Pat Horgan still willing to bear weight of a heavy commitment
ESRI survey provides a window into the reality of life as a senior intercounty player
Pat Horgan in action against Clare’s David McInerney during this year’s Munster final at Semple Stadium. Photograph: Morgan Treacy/Inpho
Like a lot of players, it seems, Pat Horgan read the recent report citing the 31 hours that typically make up the inter-county players’ week and thought ‘is that all’? At times it feels more like 24 hours a day, or at least every waking hour.
Also that line about 22 per cent of players stepping away because they felt they had no chance of success; after a decade playing senior hurling with Cork, Horgan is no less motivated by the chance of success, even five years after coming within licking distance of the 2013 All-Ireland title.
He’s not entirely sure whether it’s a healthy obsession –some of his friends suggesting he’s a “psychopath” to put in the hours he does – but as long as he is fit and enjoying it he wouldn’t have it any other way.
“It is more or less 24 hours a day,” says Horgan. “My friends, my family... every decision is made with hurling in mind. If something that’s planned even comes close to interrupting hurling, it’s cancelled.
“And if you count your buddies going away for a weekend, and you’re sitting at home when they’re gone because you’re training Sunday morning, and they’re gone since Friday and you’re like, ‘Hmmm, a good weekend here for me’.
“But for me, it works perfect, even though, like, a few of my buddies say, ‘Oh, you’re a psychopath, I always knew you were!’ I’m just like, ‘All the boys are doing it, I have to do it!’ As long as you can be obsessed with it. And you have to be. If at any stage it annoys you or you get sick of it, you have to leave.”
While he doesn’t believe hurling impacts on his job (he works in logistics with Crane Worldwide in Cork), Horgan does question whether it’s all sustainable, or at least how greater the commitment could possibly get.
“Like, you’re cut away from everyone. People are off having a laugh, you’re not. You only get a certain window then to have your time. You’re playing there [in a game] in a month, can’t go out. It’s nearly like, if you see a fella out, you’re thinking, ‘Oh, I have it over him anyway’, you know! It’s actually annoying in a way. It shouldn’t be like that, but it is.”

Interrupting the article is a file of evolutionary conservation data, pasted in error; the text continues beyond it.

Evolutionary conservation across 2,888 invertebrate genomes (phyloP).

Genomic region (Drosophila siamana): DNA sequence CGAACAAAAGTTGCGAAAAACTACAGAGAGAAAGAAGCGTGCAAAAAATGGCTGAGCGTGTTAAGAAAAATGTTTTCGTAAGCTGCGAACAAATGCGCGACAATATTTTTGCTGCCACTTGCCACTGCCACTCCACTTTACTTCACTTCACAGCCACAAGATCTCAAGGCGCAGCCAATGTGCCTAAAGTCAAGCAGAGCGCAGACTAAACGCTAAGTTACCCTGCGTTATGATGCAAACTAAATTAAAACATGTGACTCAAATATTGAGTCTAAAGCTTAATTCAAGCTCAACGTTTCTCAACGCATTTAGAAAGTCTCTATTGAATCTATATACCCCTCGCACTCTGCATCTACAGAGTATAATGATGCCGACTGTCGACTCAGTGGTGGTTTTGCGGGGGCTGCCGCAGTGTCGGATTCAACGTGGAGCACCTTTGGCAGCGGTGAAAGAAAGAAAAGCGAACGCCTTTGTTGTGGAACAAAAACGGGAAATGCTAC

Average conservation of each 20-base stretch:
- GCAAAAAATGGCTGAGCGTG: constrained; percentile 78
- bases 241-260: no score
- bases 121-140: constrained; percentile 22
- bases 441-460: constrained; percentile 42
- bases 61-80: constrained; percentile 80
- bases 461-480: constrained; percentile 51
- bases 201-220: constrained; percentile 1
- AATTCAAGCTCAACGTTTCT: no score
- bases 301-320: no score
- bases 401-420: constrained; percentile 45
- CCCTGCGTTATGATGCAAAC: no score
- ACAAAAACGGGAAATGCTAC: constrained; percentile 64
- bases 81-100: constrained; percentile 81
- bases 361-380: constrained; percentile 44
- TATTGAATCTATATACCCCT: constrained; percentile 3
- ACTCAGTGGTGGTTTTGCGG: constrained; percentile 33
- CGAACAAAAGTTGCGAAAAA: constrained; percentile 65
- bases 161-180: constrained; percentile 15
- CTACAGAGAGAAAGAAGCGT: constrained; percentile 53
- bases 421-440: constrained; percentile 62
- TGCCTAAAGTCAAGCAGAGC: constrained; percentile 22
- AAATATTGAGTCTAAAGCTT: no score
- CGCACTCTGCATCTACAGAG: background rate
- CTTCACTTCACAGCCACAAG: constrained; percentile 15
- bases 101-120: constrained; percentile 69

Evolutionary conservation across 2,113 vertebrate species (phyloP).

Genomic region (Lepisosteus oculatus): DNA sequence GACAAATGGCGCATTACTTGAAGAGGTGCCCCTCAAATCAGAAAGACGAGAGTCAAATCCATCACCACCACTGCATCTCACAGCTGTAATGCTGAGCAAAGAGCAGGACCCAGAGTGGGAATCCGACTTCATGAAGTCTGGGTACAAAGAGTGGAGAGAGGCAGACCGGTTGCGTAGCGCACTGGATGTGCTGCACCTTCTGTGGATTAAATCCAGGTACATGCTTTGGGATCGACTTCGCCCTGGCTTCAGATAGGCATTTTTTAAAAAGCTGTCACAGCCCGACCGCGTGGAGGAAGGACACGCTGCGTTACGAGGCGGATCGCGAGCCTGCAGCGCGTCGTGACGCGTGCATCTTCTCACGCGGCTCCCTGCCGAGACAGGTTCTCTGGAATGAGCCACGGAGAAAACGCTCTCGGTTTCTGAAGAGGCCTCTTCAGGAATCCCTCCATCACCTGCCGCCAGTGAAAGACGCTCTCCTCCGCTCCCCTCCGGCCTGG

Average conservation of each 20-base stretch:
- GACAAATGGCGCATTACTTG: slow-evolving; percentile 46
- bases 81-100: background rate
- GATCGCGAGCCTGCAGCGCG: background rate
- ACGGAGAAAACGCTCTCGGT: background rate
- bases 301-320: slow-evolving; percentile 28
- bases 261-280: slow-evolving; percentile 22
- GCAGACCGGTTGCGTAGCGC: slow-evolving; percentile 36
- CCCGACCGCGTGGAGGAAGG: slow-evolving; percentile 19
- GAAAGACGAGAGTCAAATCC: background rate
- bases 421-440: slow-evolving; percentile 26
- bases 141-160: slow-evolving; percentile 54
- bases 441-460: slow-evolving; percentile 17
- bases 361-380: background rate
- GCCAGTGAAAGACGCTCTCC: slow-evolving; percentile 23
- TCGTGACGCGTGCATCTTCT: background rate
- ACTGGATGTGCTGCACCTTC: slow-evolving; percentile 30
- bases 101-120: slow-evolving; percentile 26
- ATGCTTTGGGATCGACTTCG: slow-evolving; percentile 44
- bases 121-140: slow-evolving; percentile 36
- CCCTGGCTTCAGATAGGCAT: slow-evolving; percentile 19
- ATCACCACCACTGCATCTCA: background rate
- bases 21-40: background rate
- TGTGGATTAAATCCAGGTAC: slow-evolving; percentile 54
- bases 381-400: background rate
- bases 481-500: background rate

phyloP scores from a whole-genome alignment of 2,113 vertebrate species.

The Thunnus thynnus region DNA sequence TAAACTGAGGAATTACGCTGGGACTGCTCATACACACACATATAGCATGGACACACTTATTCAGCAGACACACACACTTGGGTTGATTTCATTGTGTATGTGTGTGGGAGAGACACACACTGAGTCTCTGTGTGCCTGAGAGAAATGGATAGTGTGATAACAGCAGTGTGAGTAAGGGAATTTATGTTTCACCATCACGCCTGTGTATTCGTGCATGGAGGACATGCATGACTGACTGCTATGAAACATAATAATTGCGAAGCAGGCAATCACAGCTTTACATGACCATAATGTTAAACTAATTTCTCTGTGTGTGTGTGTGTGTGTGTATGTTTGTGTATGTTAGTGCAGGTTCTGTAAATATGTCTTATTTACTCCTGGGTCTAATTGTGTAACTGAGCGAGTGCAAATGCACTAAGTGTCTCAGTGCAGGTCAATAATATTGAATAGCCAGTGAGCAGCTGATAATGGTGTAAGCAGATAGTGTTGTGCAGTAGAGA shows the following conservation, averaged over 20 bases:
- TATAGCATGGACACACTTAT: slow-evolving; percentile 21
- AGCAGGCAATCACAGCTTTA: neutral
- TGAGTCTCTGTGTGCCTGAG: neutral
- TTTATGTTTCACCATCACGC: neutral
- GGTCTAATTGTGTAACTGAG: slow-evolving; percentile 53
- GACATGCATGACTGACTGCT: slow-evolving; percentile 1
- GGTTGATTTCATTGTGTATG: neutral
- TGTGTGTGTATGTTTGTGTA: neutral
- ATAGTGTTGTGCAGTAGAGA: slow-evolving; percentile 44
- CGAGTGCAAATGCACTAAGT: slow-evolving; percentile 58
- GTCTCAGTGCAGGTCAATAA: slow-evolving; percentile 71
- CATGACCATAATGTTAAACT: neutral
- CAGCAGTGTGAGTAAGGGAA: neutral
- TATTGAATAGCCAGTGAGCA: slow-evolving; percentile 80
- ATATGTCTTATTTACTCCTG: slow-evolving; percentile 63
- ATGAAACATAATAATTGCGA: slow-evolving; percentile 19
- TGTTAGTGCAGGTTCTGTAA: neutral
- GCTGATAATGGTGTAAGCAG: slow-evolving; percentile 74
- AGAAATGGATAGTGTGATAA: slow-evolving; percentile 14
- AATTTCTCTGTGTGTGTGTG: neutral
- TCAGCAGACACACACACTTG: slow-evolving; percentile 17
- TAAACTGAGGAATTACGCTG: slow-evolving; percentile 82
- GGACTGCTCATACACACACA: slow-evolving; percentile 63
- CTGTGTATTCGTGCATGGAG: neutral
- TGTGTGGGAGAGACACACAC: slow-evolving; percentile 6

That ESRI publication, Playing Senior Inter County Gaelic Games: Experiences, Realities and Consequences, also detailed some of the reasons players stop chiefly the perceived lack of chance for success. For Horgan, Cork’s all-time leading championship scorer (between league and championship he’s scored 29-761), everyone has their own definition of success.
“For us, it’s probably winning the All-Ireland. For other teams, that aren’t in the Liam MacCarthy maybe, it’s winning a different trophy or getting up to play at a higher level. Playing at the level we’re playing at, it’s challenging but if you can play at that level it’s rewarding to know that you’re able to compete with these fellas that are putting in so much time and effort themselves. And you’re competing with them, that’s exciting enough in itself.
“What I would say is that when it all finishes and a fella has to stop playing, I don’t know what that fella is going to do. We were knocked out there a couple of weeks ago with the Glen [Rovers], probably one of the worst defeats we’ve had playing with the club . . . since then fellas don’t know what to do with themselves. Because every other club is still in it, fellas training and all of that. I can imagine when you have to call time on playing, I don’t know what fellas are going to do. There’s a lot of time to be filled in there after you stop.”
Whatever about coming so close to beating eventual champions Limerick this summer (Cork losing the semi-final 3-32 to 2-31, after extra-time), the 2013 final against Clare, when Cork were seconds from victory before Clare forced the replay, and ultimately won, still clearly haunts Horgan.
“Yeah, it’s unbelievably tough, I think about that game a lot too. It’s like, the game was over, you know what I mean? And they’re not given out easily, and when you’re in the position where you’re up, time is up and he [the referee] doesn’t blow it, it feels like you’re being robbed. It feels like it’s been taken from you.
“Having said that, time was up and I remember the puck-out came and there were five or six things that happened all in Clare’s favour at the time. If even one of those things hadn’t happened, they wouldn’t have got the chance to score and that’s the way hurling is. Sometimes your luck is in and sometimes it’s not.
“And that would have set us up for the following year, we played unbelievable hurling the year after as well, before Tipp beat us in the semi-final. We were playing unbelievable hurling up until that game but we just never showed up. And it’s only the last two years that we’re kind of getting back to what we should be at really.”
And still thinking about Cork winning again, every waking hour.